life of Mary of Medicis being valued at
2G0.C00. His sing portraits are worth
iL-out $2,000 to $5,000. The famous
'Chapeau de Paille," one of the most
beautiful portraits ever painted, was sold
in 1822 for about $15,000. Few of his
lest works have sold during the present J
century. The highest price brought, at ;
public sale at any time was for an m- :
tcrior with portrait of the family of Bal
thazar, which brought $33,000 at th
Eardley Kile in 1SC0. Some of Ids por
traits have, nevertheless, sold for no
more than $100. New York Commercial
THE OLD j?.OCKlNU CHAIR.
My gTatidinolUrr rat Iti th.? oi l rwliluj chair
(but Bbo ti. not my ,r-" !;ri'-tn'r tlion.).
And her eil litllj Tmv viii: !, ;v. itclihiRly fair,
Aa sho lunched n dctLui:.' i m.-n.
ricr sun honnrt flutter .I like lli! on its string,
Hr ualr n1ervd free o:i the breeze;
And gayly I a-cvu diJ my grandmother sing
Undtrucatb Uioho old gnarl'd apple treea.
My grandfather rotlo through the white orchard
And ti'tfier'd liirt roan to a trce;
Ile'd a well o -lrr'd wig on his Hilly young pate.
And hi;;h LaM;rd boots to hi knee;
From the pink apple hlofuon.a that over bim
Fie brush 'd off the dew with bin bat.
Till be came to the place where' tho rocking chair
And my merry young grandmother eat.
Tho kingcup and daisy bloomed round in Uu-ii
And Ihmh of their sweetness did sip;
Cut my grandmother blusli'd. and my grandfather
As lie fiick'd o(T their brads with his whip
My granny n',n hummed her a cunning old soin
"Faint heart ucw won ladye f-ilr!
So be wooed und he praycil, uud IWore very long
There sat two iu that oM rocking chair!
-Jo!j:i Gerald Ureunan
A REAL ROYAL LOVE MATCH.
How the Kiix of Holland Wooed and Won
l'i-iiiccM Kiimin for Ilia Wife.
Queen Emma of Hollandor, to give her
namo iu full, Emma Adelaide H'iihelmiua
Theresa is tho only living woman who mar
riod a king and had the choosing of her own
husband. In all other oases young ladies
whose fathers were kings and princes have
bad their husbands chosen for them, either by
their parents or by their parent's ministers.
for dynastic or political reasons.
The story of Queen Emma's marriage to
the king of Bollard reads hko a nursery tale.
2io wooing van done by proxy, nor were any
negotiations carried on, for reasons of state
or the interests of the family The old king
did his own courting and "popped the ques
tion" with bis own royal lips to the young
lady herself. Tho answer came just as di
rectly, and the match was made.
William III, then a widower is his 62i
year, still handsome and having a reputation
as a heart breaker second to none among bis
royal confreres in Europe, went to Potsdam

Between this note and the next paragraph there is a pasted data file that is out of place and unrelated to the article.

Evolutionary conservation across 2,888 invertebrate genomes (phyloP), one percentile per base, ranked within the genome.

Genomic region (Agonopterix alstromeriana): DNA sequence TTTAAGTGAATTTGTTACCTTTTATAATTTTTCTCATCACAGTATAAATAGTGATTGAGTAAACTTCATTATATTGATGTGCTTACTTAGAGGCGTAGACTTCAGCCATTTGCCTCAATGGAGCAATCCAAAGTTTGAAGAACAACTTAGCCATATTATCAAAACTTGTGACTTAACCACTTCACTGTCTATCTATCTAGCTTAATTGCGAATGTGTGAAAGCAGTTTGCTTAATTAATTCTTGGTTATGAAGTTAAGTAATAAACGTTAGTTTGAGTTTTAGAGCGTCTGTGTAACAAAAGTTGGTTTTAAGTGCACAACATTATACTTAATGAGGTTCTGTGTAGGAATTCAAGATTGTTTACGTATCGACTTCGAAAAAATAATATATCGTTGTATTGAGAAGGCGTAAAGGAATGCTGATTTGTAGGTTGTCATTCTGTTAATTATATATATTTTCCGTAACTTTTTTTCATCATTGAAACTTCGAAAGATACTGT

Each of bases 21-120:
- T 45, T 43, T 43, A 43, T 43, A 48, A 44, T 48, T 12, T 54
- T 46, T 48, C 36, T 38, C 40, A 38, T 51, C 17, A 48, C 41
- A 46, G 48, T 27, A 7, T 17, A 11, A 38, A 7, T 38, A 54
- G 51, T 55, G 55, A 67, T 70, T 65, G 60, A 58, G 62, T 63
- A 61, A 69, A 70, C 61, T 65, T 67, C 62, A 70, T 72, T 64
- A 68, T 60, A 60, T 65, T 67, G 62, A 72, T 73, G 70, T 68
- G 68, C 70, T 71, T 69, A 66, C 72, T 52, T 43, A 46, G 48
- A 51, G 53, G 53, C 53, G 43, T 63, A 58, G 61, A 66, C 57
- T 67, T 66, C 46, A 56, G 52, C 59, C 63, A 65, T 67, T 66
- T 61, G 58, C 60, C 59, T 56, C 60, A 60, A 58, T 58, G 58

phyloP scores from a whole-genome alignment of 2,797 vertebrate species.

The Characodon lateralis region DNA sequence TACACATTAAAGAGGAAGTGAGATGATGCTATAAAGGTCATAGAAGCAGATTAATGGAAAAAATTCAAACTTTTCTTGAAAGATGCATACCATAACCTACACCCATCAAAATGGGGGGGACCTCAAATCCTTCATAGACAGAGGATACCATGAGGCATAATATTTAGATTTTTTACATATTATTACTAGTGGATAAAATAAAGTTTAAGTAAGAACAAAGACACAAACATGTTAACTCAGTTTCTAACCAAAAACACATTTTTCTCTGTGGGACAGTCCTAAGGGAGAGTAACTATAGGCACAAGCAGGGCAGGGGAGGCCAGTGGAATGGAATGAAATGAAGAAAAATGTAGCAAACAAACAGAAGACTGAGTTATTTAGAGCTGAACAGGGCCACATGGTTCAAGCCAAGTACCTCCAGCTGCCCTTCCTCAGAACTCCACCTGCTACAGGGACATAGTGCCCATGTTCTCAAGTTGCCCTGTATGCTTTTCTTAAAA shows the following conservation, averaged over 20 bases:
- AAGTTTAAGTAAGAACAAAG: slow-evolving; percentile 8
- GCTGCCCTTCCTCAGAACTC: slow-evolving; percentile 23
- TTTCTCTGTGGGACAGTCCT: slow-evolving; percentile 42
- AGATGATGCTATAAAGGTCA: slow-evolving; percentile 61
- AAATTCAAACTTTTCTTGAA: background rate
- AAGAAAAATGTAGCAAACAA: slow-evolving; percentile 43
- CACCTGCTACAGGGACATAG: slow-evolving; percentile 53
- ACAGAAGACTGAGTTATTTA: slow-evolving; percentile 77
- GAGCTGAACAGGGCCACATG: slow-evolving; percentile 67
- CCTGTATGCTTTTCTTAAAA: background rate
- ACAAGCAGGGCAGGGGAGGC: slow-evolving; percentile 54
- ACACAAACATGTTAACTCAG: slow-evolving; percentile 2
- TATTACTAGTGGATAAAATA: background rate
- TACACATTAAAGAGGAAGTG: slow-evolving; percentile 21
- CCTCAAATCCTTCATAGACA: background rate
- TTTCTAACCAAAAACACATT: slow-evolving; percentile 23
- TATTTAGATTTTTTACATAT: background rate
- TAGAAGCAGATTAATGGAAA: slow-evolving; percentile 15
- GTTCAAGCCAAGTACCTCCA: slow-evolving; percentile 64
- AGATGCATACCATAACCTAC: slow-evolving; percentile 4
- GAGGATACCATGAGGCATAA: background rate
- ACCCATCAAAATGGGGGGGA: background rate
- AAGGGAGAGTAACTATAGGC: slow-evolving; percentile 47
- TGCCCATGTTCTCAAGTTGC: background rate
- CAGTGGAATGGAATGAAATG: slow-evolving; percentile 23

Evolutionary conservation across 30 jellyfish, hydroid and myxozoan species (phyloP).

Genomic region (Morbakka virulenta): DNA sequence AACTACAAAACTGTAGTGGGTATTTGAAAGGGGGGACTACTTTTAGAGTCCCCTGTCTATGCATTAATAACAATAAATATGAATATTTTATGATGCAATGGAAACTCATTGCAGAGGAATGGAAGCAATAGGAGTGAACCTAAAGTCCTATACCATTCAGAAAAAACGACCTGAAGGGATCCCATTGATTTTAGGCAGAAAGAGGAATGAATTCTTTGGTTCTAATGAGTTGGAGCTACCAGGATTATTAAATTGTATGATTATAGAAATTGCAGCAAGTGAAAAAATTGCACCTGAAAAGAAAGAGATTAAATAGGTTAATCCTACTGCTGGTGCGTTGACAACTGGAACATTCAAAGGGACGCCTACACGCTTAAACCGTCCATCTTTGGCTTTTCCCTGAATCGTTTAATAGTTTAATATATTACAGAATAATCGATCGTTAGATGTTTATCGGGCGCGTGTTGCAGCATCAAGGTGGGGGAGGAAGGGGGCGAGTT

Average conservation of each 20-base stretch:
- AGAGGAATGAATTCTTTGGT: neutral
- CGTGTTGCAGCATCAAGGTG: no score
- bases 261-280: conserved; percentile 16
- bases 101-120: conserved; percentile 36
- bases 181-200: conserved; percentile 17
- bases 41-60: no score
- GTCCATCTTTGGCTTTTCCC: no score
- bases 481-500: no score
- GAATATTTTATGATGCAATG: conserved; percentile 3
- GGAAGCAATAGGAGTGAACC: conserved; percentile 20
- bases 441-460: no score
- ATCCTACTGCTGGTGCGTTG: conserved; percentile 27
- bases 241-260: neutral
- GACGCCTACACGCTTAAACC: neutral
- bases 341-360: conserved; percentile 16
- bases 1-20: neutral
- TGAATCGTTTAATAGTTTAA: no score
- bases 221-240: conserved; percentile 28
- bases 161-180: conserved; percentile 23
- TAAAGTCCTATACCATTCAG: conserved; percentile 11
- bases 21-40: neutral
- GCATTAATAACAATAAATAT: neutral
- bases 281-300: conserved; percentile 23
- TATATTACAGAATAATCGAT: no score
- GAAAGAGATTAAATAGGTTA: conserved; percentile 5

to attend a royal wedding In 1879. ne fell
desperately In love with Princess Helen of
Waldeck-Pyrmont, now Duchess of Albany,
proposed to her and was scornfully rejected.
She declined even to receive his presents of
Cowers and jewels, and tho old man was dis
consolate. In the midst of his grief he over
heard the Princess Emma, a younger sister of
Helen, say to her sister:
"I should never refuse to become a queen.
William looked at her and saw a rather
pretty brunette of 21. To ordinary observers
she seemed like a rather good looking German
peasant girl dressed up a la princesse, but to
the aged king at that moment she was o
beautiful woman, endowed with all the
queenly graces. Taking the first favorable
opportunity he stepped up to her and said:
"Ah, as you find your sister is wrong, will
you marry mef
The Princess Emma told him frankly she
would, the wedding was arranged as speedily
as possible, and she became queen of Holland.
Sho was at that time as simple as a child,
and had not been trained to disguise her feel
ings under the plea of dignity. When she
arrived at tho Hague and saw sho had a
palace of her own, and was indeed a queen,
she gave expression to her joy, just as any
country Gretchen would have done, by danc
ing and laughing in the presence of courtiers
who watched her every movement and had
uo love for the Uermana.
The king was shocked at her lack of dig
nity, but reproved her gently and kindly
Taking her to the portrait of his mother, the
proud Anna Paulowna, daughter of tho Csar
Paul, be said:
"She never danced. A queen should r.evc
laugh in public."
The young queen accepted tho rebuke vriti,
good grace, and since then the punctilious
Dutch courtiers have had nu fault to find
with her deportment Their only grieva :
against her is that she "murders their bcuul i
Queen Emma's time since her marriajje Lat
been chiefly spent in nursing her invalid bus
band, who worshiped her, and training hei
little daughter, the Princess Wilhelmina, no v.
9 years eld, for the duties of sovereignty
The Dutch say that tho fond mother wlshe.--to
make a king, rather thRu a queen of the
Although now only 30 years of age, Queti.
Emma has already shown great courage and
strength of mind. Some time ago, while
outdriving, her horses ran away, the coach
man was thrown from the carriage and the
queen and her little daughter had a narrow
escape with their lives. She immediately
ordered fre&h horses, saying:
"If we ao not start again my daughter